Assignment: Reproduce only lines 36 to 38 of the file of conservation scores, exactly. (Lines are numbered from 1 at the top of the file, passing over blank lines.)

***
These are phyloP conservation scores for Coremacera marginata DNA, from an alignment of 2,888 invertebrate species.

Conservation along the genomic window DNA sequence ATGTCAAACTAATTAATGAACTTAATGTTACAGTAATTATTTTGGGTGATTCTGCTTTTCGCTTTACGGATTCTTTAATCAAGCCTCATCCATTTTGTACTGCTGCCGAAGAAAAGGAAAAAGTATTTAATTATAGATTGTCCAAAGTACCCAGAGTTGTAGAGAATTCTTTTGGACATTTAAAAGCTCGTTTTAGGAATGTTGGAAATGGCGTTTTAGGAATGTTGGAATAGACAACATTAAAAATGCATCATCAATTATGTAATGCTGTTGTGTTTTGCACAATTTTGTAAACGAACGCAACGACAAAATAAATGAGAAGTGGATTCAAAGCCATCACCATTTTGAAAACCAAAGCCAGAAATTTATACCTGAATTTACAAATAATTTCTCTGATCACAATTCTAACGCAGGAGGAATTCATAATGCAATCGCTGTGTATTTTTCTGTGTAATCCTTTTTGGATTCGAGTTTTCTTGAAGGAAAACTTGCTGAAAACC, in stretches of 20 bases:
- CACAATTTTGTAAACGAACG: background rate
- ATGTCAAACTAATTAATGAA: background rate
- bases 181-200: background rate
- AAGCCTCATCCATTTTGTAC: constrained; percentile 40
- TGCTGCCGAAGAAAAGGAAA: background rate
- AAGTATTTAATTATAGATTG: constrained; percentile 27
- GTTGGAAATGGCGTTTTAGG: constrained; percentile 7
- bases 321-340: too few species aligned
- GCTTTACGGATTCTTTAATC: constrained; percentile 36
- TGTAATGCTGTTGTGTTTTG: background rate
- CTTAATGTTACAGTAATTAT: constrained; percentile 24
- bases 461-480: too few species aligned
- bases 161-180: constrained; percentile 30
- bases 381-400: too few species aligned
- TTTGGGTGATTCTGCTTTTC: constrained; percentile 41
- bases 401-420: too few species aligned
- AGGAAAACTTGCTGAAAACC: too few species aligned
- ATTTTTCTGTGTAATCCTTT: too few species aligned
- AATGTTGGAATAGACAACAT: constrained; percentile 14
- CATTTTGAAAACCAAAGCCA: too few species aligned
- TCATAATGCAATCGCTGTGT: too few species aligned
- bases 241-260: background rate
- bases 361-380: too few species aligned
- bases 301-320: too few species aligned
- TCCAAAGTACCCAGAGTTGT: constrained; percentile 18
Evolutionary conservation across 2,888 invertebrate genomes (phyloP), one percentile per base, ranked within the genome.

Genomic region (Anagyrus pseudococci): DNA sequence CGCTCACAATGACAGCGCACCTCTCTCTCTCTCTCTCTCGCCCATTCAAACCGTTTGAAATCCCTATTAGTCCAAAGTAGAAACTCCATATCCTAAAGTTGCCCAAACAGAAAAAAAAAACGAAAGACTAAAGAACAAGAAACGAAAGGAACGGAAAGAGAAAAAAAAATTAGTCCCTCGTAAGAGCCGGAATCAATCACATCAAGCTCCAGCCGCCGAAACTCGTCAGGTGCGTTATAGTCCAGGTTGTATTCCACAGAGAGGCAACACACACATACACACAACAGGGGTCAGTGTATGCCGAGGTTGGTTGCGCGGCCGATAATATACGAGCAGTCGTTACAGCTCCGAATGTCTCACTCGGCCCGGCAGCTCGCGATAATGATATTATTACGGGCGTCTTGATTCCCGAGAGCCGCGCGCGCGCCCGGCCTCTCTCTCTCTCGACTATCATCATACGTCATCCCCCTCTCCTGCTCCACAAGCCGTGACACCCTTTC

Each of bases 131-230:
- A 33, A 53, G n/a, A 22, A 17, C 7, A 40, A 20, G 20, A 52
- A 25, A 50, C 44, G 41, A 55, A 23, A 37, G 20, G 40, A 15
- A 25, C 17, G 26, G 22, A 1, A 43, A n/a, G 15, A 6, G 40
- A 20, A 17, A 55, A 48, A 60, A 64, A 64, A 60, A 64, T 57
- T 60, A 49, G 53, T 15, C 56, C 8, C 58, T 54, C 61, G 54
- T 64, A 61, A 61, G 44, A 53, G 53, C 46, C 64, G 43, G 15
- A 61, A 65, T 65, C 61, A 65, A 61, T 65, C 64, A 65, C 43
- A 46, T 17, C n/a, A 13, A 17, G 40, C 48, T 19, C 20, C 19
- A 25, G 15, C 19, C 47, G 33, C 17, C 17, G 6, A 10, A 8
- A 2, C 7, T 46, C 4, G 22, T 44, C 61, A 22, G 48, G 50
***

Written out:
- T 64, A 61, A 61, G 44, A 53, G 53, C 46, C 64, G 43, G 15
- A 61, A 65, T 65, C 61, A 65, A 61, T 65, C 64, A 65, C 43
- A 46, T 17, C n/a, A 13, A 17, G 40, C 48, T 19, C 20, C 19